In any agreement, the Golan Heights will have to be demilitarized. There are many proposals that could guarantee a peaceful future for the territory, such as creating a national park area on the heights between the town of Quneitra and the ridge overlooking the Sea of Galilee, the kibbutzim and the cities of Tiberias and Kiryat Shemoneh down below.
Although I live now in Tel Aviv, in February 1974 I had the privilege of representing my kibbutz, Barkai, in a debate about the establishment of two new kibbutzim on the ridge of the Golan Heights. The position I expressed was that the establishment of such kibbutzim would be an obstacle to the future possibilities for peace between Israel and Syria. I was backed by my division commander, who gave me leave from my unit to participate in the debate. He said, “Tell them that settlements on the Golan only get in the way of the army’s ability to defend the country. After-all, all the civilians on the heights had to be evacuated back to Israel proper when the war began.”
After a prolonged discussion, which required two sessions of the national kibbutz council — the first one in Tel Aviv, and the second one at a northern kibbutz that included a trip up to the ridge to see the Syrian positions which overlooked the kibbutzim down below — I’m very proud of being part of the compromise decision that was arrived at. The two kibbutzim built on the ridge of the Golan Heights by the Kibbutz Artzi-Hashomer Hatzair movement were the only “conditional” kibbutzim established in the history of the country — the condition being that if they were to become an obstacle to a peace agreement, they would move back to Israel proper.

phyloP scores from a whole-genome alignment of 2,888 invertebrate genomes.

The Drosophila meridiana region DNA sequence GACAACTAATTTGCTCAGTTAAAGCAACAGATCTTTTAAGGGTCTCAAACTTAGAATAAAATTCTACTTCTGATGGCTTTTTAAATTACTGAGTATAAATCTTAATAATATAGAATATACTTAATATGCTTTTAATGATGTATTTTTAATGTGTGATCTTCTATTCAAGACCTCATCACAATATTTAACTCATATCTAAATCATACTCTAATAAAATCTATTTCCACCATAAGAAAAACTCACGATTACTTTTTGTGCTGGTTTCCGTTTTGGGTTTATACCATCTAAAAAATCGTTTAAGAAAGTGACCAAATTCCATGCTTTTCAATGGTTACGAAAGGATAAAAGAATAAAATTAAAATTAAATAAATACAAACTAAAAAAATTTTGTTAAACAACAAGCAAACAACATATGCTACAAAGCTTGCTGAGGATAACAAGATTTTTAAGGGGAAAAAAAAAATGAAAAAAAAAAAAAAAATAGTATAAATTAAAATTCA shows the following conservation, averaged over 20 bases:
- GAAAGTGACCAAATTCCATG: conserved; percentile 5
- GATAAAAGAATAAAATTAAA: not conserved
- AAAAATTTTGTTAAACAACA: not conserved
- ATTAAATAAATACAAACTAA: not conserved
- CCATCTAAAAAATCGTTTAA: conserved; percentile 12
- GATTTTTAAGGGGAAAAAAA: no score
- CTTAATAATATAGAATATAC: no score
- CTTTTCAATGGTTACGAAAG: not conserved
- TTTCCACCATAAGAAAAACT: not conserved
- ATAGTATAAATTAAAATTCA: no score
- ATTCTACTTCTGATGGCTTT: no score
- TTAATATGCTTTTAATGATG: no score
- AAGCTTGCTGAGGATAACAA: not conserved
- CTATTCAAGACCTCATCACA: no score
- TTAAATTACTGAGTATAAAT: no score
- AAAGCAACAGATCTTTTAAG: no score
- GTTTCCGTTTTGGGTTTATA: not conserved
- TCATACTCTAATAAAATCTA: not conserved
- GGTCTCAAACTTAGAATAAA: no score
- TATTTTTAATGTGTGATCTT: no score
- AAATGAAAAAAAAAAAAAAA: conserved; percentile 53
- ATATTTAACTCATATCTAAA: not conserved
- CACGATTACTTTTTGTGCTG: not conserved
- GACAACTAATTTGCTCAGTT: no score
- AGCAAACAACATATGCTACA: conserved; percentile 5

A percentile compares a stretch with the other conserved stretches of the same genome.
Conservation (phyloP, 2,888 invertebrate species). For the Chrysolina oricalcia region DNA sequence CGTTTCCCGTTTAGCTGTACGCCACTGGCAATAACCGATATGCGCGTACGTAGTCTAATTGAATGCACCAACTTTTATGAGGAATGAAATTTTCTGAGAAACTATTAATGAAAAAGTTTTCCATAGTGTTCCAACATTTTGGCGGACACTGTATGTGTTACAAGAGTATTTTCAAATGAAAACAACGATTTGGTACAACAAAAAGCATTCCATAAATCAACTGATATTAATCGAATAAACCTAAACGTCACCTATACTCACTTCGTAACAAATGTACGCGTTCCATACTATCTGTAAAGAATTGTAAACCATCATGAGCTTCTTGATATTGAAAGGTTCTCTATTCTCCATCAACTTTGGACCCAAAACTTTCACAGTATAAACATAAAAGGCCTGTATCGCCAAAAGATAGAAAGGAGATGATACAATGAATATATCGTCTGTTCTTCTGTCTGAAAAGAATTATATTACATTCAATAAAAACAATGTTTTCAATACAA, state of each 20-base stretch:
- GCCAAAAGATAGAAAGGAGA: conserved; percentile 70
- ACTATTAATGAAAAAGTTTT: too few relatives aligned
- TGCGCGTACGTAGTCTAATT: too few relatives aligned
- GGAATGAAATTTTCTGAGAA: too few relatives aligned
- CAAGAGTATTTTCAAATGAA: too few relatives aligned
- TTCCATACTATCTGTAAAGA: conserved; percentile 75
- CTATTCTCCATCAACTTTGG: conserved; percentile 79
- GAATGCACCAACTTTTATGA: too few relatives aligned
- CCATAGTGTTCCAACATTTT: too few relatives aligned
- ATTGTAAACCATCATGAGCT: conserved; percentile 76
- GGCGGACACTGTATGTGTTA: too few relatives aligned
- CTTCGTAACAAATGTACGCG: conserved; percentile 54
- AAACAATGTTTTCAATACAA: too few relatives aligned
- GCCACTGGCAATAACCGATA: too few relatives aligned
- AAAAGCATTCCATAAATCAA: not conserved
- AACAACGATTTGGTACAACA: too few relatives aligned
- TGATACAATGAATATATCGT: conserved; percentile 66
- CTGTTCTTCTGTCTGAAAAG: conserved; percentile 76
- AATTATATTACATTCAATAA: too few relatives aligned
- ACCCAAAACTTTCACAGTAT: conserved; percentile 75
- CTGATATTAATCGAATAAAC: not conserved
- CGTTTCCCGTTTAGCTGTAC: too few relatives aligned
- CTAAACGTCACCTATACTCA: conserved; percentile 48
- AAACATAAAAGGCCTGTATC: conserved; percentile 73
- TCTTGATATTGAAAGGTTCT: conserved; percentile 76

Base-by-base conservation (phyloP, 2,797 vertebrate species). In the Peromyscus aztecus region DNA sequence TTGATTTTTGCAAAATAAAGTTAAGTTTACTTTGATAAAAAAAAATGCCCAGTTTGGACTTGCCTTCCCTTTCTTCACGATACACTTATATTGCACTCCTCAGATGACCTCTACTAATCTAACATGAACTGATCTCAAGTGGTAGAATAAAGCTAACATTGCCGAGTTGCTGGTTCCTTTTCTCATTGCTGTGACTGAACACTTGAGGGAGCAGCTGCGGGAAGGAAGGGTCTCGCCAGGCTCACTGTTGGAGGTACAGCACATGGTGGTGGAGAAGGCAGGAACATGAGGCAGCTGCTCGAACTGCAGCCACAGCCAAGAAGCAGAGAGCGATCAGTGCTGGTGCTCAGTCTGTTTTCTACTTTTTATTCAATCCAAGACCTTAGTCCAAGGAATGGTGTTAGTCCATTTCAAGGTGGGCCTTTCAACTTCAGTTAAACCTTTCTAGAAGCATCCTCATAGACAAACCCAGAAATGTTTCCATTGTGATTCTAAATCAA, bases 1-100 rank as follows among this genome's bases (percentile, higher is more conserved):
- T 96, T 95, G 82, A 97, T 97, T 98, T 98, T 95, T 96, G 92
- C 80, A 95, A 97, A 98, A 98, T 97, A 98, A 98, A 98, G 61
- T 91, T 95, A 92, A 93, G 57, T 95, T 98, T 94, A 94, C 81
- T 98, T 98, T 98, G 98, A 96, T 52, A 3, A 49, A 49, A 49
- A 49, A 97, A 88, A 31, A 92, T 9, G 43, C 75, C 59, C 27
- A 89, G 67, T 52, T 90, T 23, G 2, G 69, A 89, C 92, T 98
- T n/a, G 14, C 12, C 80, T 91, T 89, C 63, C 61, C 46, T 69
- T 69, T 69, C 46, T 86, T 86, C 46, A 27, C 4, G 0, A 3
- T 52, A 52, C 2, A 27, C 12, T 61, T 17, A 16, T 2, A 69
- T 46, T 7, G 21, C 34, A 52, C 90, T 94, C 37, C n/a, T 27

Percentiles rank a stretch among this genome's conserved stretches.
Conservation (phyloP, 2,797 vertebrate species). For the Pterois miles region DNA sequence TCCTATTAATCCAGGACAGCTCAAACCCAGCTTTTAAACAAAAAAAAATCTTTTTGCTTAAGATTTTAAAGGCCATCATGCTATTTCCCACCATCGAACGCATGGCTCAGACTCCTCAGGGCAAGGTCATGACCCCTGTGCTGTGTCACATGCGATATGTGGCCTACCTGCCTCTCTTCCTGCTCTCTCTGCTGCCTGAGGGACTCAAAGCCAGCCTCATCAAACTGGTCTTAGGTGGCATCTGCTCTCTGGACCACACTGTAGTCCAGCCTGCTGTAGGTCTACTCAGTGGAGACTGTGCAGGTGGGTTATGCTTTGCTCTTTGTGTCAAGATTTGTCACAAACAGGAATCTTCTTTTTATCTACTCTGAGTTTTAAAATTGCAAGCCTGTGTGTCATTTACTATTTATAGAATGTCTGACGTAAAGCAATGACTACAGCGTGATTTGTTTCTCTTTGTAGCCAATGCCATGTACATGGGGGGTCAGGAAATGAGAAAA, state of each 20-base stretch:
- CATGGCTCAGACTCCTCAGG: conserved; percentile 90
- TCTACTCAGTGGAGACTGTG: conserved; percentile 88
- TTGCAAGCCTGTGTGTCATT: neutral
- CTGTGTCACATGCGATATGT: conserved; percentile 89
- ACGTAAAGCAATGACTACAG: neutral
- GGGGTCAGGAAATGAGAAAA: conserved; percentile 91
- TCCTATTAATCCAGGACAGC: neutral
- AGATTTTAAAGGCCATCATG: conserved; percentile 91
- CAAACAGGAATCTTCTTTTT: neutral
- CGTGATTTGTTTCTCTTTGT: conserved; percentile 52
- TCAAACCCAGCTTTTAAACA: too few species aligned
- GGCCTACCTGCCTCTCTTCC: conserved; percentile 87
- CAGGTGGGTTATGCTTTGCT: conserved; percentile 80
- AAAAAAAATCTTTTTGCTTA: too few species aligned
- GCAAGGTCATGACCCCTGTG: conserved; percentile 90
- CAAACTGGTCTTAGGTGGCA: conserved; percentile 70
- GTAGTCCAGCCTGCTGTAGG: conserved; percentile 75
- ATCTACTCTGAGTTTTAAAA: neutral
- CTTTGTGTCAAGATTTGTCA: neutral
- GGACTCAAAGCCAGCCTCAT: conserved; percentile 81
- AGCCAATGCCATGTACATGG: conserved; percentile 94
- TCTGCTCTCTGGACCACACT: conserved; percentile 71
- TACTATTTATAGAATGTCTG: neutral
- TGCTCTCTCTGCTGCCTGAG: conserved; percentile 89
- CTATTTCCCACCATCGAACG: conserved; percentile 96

It’s true that for the past eight years, Syria has been immersed in a bloody civil war. However, it is clearly winding down, and despite the brutality of the government, many Israeli security experts prefer the stability provided by Bashar al-Assad’s regime to chaos, and definitely to a fundamentalist regime associated with the Islamic State. The fact is that Israeli Prime Ministers Yitzhak Rabin, Ehud Barak, Ehud Olmert and Benjamin Netanyahu (ask his then-representative Ron Lauder) all negotiated with the Assad regimes — father and son — based on the idea of returning the Golan Heights to the Syrians in exchange for peace.
It’s not only the Trump administration that should understand this. The same is true for Prime Minister Netanyahu and his chief rivals, Benny Gantz and Yair Lapid, all of whom are today advocating a refusal to return the Golan Heights to the Syrians. That is the height of shortsightedness, even if it is a popular slogan for elections.
If Israel is to survive in long-range terms in the region, it will need to eventually reach a peace agreement with the Syrians and the Palestinians, to go alongside the agreements with Egypt and Jordan. This will not be achieved tomorrow. But it should still be the strategic goal of the Israeli leadership, and also of a responsible American leadership concerned with Israel’s best interests and a secure and stable Middle East.
*[A version of this article was originally published on The Times of Israel’s blogs.]
The views expressed in this article are the author’s own and do not necessarily reflect Fair Observer’s editorial policy.